The first time we moved was right after I completed third grade. I thought we were going to live in our farm home forever. My grandparents were across the field. My best friend and I were glued to the hip. Yet there I was, 9 years old, going to a bleak, stupid town. My journal entries were full of hatred and disgust.
But then we moved again. And again. And again. Soon, I found myself excited. “I was done with this town anyway,” I’d tell myself. Better things were in store. Plus, while these kids had been with the same rural-sized classmates their entire lives, I had the unique factor of being the new girl. Whatever issues I had at the past school and town, I could shed them and start anew.
Remember. No matter where you go…there you are.
I have this on a Mary Engelbreit painting beside my bed. I’ve been to eight schools and lived in 11 towns. One thing is fairly consistent in all these different atmospheres—ME. I had the same insecurities, I disliked the same type of people, I had my heart broken, and I kept on believing if I could JUST run away to the next, it’ll be better.
Now, I witness the exact same phenomenon with my children. I inadvertently stuck to my rut of moving us often and now at ages 8 and 9, they’re starting their third school. The start to their educational life is actually beating my record. I have heard them have difficulties with classmates and say they can’t wait to start their new school, like all the issues with others will go away, and they’re going to have fun and beauty every day.
But no. There you will be, kids. And there will be the other kids who are so often not charming. You’re still going to feel out of place sometimes, hate certain classes and get sent to the principal’s office. There will be anxiety and no true escape from the new reality which resembles the old.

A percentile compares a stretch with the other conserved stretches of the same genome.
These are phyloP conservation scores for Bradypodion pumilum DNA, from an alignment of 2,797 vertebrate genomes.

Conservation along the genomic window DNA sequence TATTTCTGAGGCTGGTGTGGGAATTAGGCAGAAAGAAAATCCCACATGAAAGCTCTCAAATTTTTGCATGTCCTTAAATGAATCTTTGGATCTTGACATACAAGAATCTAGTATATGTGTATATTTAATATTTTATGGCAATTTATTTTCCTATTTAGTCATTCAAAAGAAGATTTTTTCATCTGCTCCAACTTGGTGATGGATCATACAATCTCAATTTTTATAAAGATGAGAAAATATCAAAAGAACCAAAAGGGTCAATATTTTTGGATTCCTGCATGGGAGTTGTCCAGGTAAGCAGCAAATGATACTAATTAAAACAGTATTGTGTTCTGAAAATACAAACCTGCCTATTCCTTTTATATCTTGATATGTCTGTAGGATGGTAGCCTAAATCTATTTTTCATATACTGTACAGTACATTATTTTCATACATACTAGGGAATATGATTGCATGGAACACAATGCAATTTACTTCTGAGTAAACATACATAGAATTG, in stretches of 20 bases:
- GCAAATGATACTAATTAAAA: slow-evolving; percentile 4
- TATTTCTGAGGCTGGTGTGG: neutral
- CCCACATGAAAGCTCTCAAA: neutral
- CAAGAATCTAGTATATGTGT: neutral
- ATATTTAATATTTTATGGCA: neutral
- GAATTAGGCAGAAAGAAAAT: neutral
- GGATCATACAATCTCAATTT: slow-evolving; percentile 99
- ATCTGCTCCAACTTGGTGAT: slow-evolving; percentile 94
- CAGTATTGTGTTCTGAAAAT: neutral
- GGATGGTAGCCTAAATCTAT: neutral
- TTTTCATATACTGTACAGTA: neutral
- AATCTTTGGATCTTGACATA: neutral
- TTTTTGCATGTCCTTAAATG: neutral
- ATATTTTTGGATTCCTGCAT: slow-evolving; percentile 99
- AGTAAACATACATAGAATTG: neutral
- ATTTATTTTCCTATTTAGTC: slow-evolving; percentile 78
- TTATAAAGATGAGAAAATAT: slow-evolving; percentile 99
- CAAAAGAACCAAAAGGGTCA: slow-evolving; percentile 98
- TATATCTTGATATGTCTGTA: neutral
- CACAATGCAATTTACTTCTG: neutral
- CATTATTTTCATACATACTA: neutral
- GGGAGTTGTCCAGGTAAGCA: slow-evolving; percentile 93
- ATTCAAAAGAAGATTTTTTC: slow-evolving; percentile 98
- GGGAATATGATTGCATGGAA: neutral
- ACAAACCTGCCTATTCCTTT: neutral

However, there are also coping strategies and intentional conversations to be had which strengthen the bond to the good ol’ you who is always your steadfast companion.
In the last few years, I’ve noticed that just like me, my kids have a hard time asserting themselves. They’ve likely observed my behavior and communication style and adapted it to their own. Yet if we keep issues to ourselves and avoid confrontation, we’ll never be comfortable anywhere. Here’s an added bonus – once I worked on assertiveness within myself and my children, I noticed we’re more likely to stand up for others, too.
Some tips that are useful for all kids, and absolutely necessary for kids who are relocating:
- Talk about what boundaries are and set appropriate ones. The word “no” is completely fine to use.
- Teach them I language instead of you language. You might have seen me mention this in my fair fighting article for couples – it’s helpful for kids, too! I messages work because they prevent the other party from getting defensive. “I feel hurt when I’m not invited to join your group in the lunchroom.”
- Discuss what they look for in a friend. Encourage them to exhibit those qualities
- Demonstrate a calm, confident voice when you express your views and navigate trials in life.
- Tell your kids people will often misunderstand them without assertiveness. No one knows what goes on in their heads without them speaking up!
- Show them respect when they practice healthy assertiveness with you, and listen to all their feelings surrounding your move.
- Encourage extracurricular activities (the sooner after the move, the better!)
- Place your child responsible for some decisions made both in the home, and throughout your move. This helps with excitement for the new area, strengthens their confidence, and eases anxiety.
Prior to experiencing moves personally and then through my children’s eyes, I would not have connected assertiveness with adjusting to a new home and school. I now realize it is imperative.
It’s not easy—I still have a very hard time setting boundaries and speaking my mind without fear of repercussion—but by approaching this now with my young children, I am operating with the hope they will not find this so daunting. I’m hoping they’ll acclimate to their new school, make friends they trust and can feel safe with, and best yet…not spend their whole lives running.
For any of us starting a new life (with our old selves) in a new place this fall, I wish you all the best. We got this.